On March 20, as U.S. Rep. John Lewis walked to a meeting on Capitol Hill, Tea Party protestors hurled racial slurs at him. They also yelled homophobic comments at and spat on U.S. Rep. Barney Frank. These cruel actions toward two people who have endured much discrimination brought tears to my eyes. Of course I know this hatred toward any type of difference or threat to the status quo has been alive and well for centuries. However, to see this nastiness saddens me immensely.
I learned of the nastiness while watching the Sunday morning news. I sat with my beautiful little girl eating pancakes on a warm spring morning. The news came on and my daughter immediately knew who Lewis was. She said, “Why would anyone call a hero a bad name? He is one of the reasons why my friends and I can all be friends.” I smiled at her because at that moment I knew I had raised her to be a lovely, accepting and open-minded child. Although my daughter knows the story of Lewis — she learned it in the Philadelphia public school system— I decided to take out a picture book and show her how he was treated by the horrible White racists in Selma, Ala. She looked at the pictures wondering how humans could treat one another in that way. I explained that hatred is taught and that I had taught her to love. She also said something profound, “But, mama, these photos were taken a long time ago, they’re in black and white, this really mean stuff doesn’t happen anymore, does it? I thought we learned to be better to each other. We elected Barack Obama, right mama?”
There have been many instances in which I have talked to my daughter about racism, homophobia and other forms of discrimination. I have always had frank conversations with her and in front of her. In my opinion, talking openly is how children learn about the world.
The only way to stop the hatred around issues of difference is to begin when we are children and to continue that education throughout the college years and beyond. I believe these young children, if educated lovingly, will redeem our shameful behavior. But, we have to spend time telling them about our nation’s history – those things we are proud of and those mistakes we have made. We also have to make sure that they understand how sacred justice and equality really are to our nation. As I watch my sweet child and her friends of all racial and ethnic backgrounds play together, I know that it’s possible for future generations to know better than to ridicule an African-American hero or spit on a gay leader.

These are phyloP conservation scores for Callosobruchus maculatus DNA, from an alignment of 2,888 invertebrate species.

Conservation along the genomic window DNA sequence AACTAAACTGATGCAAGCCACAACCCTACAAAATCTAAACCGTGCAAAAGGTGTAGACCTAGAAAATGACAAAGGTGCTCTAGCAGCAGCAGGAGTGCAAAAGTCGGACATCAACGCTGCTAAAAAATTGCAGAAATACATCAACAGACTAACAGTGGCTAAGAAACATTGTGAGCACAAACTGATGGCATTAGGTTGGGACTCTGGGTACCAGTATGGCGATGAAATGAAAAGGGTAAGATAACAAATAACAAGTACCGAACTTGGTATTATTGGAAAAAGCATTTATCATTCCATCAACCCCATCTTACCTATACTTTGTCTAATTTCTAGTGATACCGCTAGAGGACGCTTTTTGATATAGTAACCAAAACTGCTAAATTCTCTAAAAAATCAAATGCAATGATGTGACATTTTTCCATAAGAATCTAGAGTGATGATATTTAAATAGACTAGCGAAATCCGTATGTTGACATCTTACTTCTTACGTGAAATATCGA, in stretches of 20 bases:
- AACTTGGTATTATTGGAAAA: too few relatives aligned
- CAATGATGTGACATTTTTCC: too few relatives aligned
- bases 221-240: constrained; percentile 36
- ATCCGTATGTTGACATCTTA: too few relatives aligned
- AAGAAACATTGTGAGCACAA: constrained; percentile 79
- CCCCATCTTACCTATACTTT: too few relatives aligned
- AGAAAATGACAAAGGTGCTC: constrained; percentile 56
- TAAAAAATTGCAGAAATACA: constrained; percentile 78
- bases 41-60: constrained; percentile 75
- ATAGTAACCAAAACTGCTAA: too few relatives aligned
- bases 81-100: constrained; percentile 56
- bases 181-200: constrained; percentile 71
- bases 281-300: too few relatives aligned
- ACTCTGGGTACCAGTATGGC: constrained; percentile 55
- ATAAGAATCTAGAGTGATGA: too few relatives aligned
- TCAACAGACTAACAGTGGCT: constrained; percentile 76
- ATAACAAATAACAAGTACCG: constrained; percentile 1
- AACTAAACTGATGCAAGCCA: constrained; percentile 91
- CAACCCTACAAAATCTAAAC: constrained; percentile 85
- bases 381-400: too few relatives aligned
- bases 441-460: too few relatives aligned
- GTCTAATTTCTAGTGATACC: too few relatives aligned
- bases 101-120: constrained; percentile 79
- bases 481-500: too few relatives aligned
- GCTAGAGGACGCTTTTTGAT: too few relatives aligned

I even think it’s possible for an older person to change. I know this to be true because I grew up with a racist, homophobic father. He blamed his lack of success on African-Americans despite never meeting one, nor living near any Black families. He attempted to raise me and my siblings to believe his racist ideas. I am grateful to my mother who told me to ignore the evil words and hostility and to focus on love. During my dad’s last few years, he had a massive stroke and as a result, had to move to Nashville, Tenn., to live near my sister in a nursing home. To his surprise, his roommate was an African-American man. Although my father kicked and screamed at first, he came to form a deep friendship with his roommate. Before he died, my dad told me how wrong he was about African-Americans. He admitted to not knowing anything about Black culture, that he just needed someone to blame for his unhappiness and that he was wrong.
My father died a much better man. My daughter has a much better grandfather to remember.
An associate professor of higher education at the University of Pennsylvania, Dr. Gasman is the author of Envisioning Black Colleges: A History of the United Negro College Fund (Johns Hopkins University Press, 2007) and lead editor of Understanding Minority Serving Institutions (SUNY Press, 2008).
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